I don't doubt that mechanisms can be provided to validate all the statements that might be made by Companies House, I was just pointing out that for some stuff I would trust Companies House and for other statements they make I would take those statements as things I should validate elsewhere -- unless they could show me a VC that indicated that they had already done the validation with the appropriate third-party. What I need is a means to determine which statements by Companies House should be considered the "final word" and which are statements that should be investigated further, perhaps by seeking an EV PKC. 

Perhaps I'm reading Henry's stuff wrong, but it seems to me that he's talking about providing a means by which I can determine a site's position within a specific legal context, such as that of a country. Thus, using Henry's proposed ontology, I could discover that Companies House provides the function of "incorporating and dissolving limited companies" in the context of the UK legal system. That is useful. However, it seems to me that I then need to do a "reverse search" to figure out, given the UK legal environment, "Who is the authority for domains (or whatever) mentioned in Companies House statements?" If the answer is "Companies House," I'm done. But, if it isn't, I need to do more work.
I am afraid you will need to do more work, because the scope of Companies House does not intersect with the scope of the DNS and IANA. In other words, there is no relationship between a DNS name and a company's legally registered name. This is what EV PKCs were designed to do, to bridge that gap.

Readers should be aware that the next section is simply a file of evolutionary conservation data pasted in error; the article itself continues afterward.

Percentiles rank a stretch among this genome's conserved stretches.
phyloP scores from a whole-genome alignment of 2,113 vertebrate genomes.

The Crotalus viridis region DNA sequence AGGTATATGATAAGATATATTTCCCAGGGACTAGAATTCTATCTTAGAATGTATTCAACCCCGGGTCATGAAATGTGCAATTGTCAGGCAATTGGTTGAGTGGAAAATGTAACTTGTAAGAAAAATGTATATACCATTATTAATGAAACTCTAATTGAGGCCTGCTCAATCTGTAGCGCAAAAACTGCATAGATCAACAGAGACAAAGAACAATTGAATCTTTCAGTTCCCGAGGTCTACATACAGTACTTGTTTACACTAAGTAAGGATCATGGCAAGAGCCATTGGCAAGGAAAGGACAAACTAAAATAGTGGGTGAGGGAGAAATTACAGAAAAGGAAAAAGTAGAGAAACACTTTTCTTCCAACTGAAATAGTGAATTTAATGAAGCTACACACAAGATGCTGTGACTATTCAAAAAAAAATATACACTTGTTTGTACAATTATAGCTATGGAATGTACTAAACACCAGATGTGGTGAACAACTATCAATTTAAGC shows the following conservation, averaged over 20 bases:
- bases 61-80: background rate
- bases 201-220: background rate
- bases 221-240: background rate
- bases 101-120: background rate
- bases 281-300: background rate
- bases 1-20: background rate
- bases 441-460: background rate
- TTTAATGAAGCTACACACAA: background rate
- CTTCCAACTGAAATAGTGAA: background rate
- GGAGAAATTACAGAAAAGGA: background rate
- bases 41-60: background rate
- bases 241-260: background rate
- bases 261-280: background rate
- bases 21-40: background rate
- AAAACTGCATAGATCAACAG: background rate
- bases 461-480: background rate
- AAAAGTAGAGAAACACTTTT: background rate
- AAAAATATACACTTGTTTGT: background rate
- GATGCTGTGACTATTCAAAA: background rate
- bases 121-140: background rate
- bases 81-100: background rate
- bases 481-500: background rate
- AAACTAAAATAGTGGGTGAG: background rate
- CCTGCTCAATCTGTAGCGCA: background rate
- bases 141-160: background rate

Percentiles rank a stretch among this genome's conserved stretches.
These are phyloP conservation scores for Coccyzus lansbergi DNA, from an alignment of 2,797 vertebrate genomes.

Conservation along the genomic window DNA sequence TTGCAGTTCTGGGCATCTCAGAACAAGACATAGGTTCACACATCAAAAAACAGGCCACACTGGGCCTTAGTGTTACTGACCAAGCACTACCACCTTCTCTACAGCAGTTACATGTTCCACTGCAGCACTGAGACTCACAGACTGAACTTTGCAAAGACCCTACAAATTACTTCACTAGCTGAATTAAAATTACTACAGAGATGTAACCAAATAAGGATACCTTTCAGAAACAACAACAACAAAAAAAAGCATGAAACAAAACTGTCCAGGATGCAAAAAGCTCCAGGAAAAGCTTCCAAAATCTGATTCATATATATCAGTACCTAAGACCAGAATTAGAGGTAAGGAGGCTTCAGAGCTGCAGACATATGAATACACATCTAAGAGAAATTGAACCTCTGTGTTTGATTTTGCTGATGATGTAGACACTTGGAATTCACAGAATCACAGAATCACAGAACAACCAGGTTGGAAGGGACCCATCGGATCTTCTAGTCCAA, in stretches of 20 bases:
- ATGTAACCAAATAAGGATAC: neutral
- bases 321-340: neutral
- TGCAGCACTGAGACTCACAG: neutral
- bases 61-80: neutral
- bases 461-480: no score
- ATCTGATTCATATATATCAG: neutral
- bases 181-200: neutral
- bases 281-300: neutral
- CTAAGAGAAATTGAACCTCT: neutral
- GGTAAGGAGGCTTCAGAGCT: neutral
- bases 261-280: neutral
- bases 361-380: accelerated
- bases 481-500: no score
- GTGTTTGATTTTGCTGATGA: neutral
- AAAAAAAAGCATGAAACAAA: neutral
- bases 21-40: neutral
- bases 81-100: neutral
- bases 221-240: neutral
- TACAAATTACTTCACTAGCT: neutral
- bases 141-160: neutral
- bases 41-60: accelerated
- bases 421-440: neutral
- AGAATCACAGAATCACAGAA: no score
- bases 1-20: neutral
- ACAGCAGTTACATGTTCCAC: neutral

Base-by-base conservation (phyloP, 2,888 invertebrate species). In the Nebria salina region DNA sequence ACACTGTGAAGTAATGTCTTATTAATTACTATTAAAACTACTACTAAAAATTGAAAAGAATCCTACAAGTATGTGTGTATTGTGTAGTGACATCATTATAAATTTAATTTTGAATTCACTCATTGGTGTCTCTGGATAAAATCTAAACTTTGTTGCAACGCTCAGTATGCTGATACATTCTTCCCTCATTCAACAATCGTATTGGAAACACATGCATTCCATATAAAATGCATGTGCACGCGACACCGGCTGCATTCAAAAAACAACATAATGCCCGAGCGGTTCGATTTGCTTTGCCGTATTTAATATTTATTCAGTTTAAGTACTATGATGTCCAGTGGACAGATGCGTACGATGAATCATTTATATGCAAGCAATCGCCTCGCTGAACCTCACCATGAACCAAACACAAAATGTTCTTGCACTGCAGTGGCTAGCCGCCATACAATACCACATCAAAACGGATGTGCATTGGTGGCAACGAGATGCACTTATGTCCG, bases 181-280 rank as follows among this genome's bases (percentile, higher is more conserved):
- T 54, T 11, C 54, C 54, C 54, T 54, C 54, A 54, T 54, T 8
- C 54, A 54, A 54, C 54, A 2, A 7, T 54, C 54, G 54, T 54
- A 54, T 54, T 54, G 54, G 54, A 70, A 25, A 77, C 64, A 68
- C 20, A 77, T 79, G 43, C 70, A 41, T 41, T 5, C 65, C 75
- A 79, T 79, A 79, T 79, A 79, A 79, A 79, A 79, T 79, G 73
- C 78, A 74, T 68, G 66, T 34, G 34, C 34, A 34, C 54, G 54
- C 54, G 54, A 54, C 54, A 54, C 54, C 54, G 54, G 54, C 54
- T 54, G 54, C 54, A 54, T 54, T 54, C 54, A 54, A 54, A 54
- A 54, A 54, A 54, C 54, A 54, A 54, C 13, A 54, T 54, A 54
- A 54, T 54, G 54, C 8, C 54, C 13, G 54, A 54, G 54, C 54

Kind regards


Please accept my apologies in advance if this is a really dumb question. I'm trying to catch up.

bob wyman

On Wed, Aug 4, 2021 at 3:06 PM David Chadwick <> wrote:
We have been working on this problem for a while now and we have a working solution. It involves VCs and EV PKCs. CAs already issue DV PKCs instantly because the applicant can prove ownership of the DNS name, but it stops there. For EV PKCs you need to provide paper documents and perhaps answer telephone enquiries to prove ownership of the company name as well. In our working demo, a CA will instantly issue an EV PKC to an applicant if the applicant can provide VCs to prove its details from Companies House, its bank account details from a bank, its director's passport details etc. Of course, these VCs are not yet available from these issuers, but if they were, of if we had a trusted attribute attestation service instead that the CA trust, then we could issue EV PKCs instantly and the applicant organisation could prove ownership of the DNS name and the Company name using existing trust infrastructures